LONDON — In a unique race, two British legends — the Supermarine Spitfire and the Range Rover — recently competed against each other in a race down a British runway.
First off-road challenge of its kind over the grass airstrip at Goodwood Aerodrome, putting speed, agility and handling of both car and plane to the test
The Range Rover Sport, the fastest production Land Rover to date, was pitted against Britain’s most famous fighter aircraft in a high-speed off-road race along the grass airstrip at the Goodwood Aerodrome in Sussex.
The race — the first of its kind at the airfield — involved a straight drag run down and back on the runway, punctuated by a U-turn.
The Vickers Supermarine Spitfire lined up for the contest was a 1945-vintage model, piloted by Matt Jones from the Boultbee Flight Academy. Powered by a 1,750-bhp V12 Merlin engine, it has a maximum airspeed of 400 mph, and its typical acceleration on take-off is up to 80 mph before the wheels leave the ground.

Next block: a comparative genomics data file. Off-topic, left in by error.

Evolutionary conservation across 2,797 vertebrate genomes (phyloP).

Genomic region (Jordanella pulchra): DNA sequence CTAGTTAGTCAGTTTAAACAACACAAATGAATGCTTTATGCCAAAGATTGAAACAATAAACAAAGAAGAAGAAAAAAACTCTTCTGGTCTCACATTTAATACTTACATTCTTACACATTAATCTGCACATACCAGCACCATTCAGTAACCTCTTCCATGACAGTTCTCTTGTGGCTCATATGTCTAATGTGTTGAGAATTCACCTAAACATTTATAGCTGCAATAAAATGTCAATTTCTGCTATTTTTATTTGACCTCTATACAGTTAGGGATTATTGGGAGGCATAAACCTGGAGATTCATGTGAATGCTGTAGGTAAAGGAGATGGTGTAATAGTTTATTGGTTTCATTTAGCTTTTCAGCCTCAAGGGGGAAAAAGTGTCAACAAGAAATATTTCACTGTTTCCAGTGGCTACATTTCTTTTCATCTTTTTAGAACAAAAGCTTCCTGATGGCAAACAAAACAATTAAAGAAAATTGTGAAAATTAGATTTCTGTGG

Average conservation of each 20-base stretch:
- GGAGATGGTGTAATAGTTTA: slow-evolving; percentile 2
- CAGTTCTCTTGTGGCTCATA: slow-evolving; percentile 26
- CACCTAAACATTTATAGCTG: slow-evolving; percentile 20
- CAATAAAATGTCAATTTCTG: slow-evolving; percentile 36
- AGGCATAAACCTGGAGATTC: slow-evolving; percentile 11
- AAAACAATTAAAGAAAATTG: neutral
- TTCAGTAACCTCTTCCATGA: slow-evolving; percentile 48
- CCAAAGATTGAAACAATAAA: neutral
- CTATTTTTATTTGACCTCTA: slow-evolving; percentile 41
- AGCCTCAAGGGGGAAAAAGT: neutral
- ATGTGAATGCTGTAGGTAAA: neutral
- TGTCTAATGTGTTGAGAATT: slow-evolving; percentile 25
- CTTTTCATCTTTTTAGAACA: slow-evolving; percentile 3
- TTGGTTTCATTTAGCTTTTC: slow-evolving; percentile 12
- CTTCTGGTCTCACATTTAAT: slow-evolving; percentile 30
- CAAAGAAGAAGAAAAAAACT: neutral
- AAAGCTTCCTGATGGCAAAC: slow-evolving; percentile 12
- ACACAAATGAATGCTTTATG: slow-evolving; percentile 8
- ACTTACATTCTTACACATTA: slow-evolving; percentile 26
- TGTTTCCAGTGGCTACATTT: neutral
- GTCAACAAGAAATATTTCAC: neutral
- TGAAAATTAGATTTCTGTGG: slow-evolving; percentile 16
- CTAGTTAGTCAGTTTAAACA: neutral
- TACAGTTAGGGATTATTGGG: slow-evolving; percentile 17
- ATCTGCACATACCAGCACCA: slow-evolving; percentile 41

Mike Cross, Jaguar Land Rover’s Chief Vehicle Integrity Engineer, was at the wheel of the All-New Range Rover Sport, a 5.0-litre supercharged V8 model with 510 hp on tap. Even though grass is one of the most challenging terrains on which to gain traction, for both acceleration and breaking, Cross still managed to clock a top speed of 130 mph before braking for the mid-race turn, organizers noted.
Cross noted that Land Rover was pleased to take up the challenge: “The team couldn’t resist the challenge laid down by FortyOneSix.com and to race such a British icon.
“It’s always difficult to find traction from a standing start on grass, but the Range Rover Sport made a great launch off the line. I was surprised by how bumpy the course was as I accelerated up to 130mph, and of course the other extreme challenge is to brake in time for the turn-around, but the car felt composed throughout the whole run.”